Video

Video Fears of More Political Gridlock in 2015

2014 proved to be a difficult year politically for President Barack Obama and a very good year for the U.S. Republican Party. Republican gains in the November midterm elections gave them control of the Senate and House of Representatives for the next two years -- setting the stage for more confrontation and gridlock in the final two years of the Obama presidency. VOA National Correspondent Jim Malone has a preview from Washington.
Video

Video Sudan School Becomes Target of Aerial Attacks

The school dropout rate is at an all-time high in Sudan's South Kordofan state because many schools have been destroyed during the three-year civil war between the government and SPLA-N rebel forces. Adam Bailes visited Sudan's Nuba Mountains' region and reports many children are simply too scared to go to school
Video

Video VOA Reporter Tours Devastated Peshawar School

Islamist militants wearing military uniforms and strapped with explosives attacked a military run school Tuesday in the northwestern Pakistani city of Peshawar. At least 141 people were killed in the horrific attack, most of them young students. VOA reporter Ayaz Gul visited the devastated school and attended the funeral of the principal who courageously tried to save her students from the deadly attack.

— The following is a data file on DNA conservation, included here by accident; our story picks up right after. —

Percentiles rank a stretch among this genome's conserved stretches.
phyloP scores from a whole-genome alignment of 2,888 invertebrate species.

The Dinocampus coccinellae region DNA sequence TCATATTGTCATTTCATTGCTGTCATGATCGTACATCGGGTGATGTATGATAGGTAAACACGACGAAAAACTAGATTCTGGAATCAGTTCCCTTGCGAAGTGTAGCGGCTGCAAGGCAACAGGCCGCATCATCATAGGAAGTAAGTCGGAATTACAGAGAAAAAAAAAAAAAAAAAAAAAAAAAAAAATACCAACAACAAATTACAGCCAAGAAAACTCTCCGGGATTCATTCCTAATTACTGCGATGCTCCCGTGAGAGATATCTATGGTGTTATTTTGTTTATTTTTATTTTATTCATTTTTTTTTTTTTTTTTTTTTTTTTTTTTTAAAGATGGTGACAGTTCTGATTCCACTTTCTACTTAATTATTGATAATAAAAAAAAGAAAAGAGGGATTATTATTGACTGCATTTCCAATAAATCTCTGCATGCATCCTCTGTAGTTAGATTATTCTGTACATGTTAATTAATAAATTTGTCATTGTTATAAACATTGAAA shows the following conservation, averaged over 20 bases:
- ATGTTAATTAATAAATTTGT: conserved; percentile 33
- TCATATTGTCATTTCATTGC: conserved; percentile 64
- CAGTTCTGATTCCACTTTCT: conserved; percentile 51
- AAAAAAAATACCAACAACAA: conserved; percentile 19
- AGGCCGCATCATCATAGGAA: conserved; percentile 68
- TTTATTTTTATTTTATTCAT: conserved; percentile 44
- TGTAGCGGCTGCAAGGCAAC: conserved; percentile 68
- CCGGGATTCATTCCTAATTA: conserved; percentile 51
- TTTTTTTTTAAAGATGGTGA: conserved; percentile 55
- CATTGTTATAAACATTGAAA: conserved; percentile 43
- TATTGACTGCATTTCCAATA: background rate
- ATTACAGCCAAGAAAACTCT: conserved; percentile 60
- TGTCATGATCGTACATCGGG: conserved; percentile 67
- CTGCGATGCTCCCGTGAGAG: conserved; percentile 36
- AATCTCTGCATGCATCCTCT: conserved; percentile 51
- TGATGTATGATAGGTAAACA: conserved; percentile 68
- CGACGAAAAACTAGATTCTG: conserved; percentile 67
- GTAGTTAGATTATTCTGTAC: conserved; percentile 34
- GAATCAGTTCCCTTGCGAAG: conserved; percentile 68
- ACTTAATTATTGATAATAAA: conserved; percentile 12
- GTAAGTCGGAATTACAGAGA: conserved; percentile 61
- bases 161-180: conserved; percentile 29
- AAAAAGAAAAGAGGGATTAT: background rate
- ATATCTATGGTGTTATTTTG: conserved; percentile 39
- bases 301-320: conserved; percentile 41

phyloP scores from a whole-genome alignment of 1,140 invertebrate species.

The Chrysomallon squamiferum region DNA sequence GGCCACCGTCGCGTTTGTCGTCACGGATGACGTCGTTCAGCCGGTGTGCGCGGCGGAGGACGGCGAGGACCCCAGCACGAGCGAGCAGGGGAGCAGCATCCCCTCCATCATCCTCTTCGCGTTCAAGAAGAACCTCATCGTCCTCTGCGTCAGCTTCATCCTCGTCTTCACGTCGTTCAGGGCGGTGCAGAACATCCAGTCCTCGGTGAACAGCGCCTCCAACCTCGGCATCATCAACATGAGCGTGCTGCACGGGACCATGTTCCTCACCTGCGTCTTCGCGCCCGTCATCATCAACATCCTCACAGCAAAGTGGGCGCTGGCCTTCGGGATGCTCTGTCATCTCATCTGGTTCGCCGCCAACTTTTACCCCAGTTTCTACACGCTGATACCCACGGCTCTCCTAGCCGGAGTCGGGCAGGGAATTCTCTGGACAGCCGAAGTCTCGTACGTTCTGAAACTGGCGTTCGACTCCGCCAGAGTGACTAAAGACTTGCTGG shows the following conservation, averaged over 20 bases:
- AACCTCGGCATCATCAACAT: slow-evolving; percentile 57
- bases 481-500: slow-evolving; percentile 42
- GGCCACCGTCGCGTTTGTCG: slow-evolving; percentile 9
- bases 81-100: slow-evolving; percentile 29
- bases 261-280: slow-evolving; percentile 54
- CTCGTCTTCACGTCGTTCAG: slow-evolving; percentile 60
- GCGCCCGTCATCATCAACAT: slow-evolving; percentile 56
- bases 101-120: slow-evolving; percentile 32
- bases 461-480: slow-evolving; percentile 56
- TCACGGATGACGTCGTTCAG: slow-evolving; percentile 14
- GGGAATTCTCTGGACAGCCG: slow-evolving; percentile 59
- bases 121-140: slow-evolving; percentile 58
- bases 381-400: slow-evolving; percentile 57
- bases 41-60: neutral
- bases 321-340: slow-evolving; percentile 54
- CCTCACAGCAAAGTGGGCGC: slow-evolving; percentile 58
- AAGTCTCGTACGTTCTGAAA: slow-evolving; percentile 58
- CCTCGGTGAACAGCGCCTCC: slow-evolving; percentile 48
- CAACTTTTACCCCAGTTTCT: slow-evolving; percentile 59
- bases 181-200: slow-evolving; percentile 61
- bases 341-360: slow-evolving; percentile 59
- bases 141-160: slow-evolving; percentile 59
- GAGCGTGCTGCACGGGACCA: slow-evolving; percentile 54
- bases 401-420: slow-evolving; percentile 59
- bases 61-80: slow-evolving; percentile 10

Video

Video Nigerians Fleeing Boko Haram Languish in Camp Near Capital

In its five-year effort to impose Islamic law in northeastern Nigeria, the Boko Haram extremist group has killed thousands of people and forced hundreds of thousands to flee. Some of those who ran for their lives now live in squalor on the edges of the capital, Abuja. Chris Stein reports for VOA.
Video

Video Aceh Rebuilt Decade After Tsunami, But Scars Remain

On December 26, 2004 there was an earthquake in the Indian Ocean so powerful it caused the Earth’s axis to wobble a few centimeters. Onshore on the island of Sumatra, the resulting tsunami was devastating. A decade later, VOA Correspondent Steve Herman reports from Banda Aceh, Indonesia, where although there is little remaining evidence of the physical devastation, the psychological scars among survivors remain.

All About America

AppleAndroid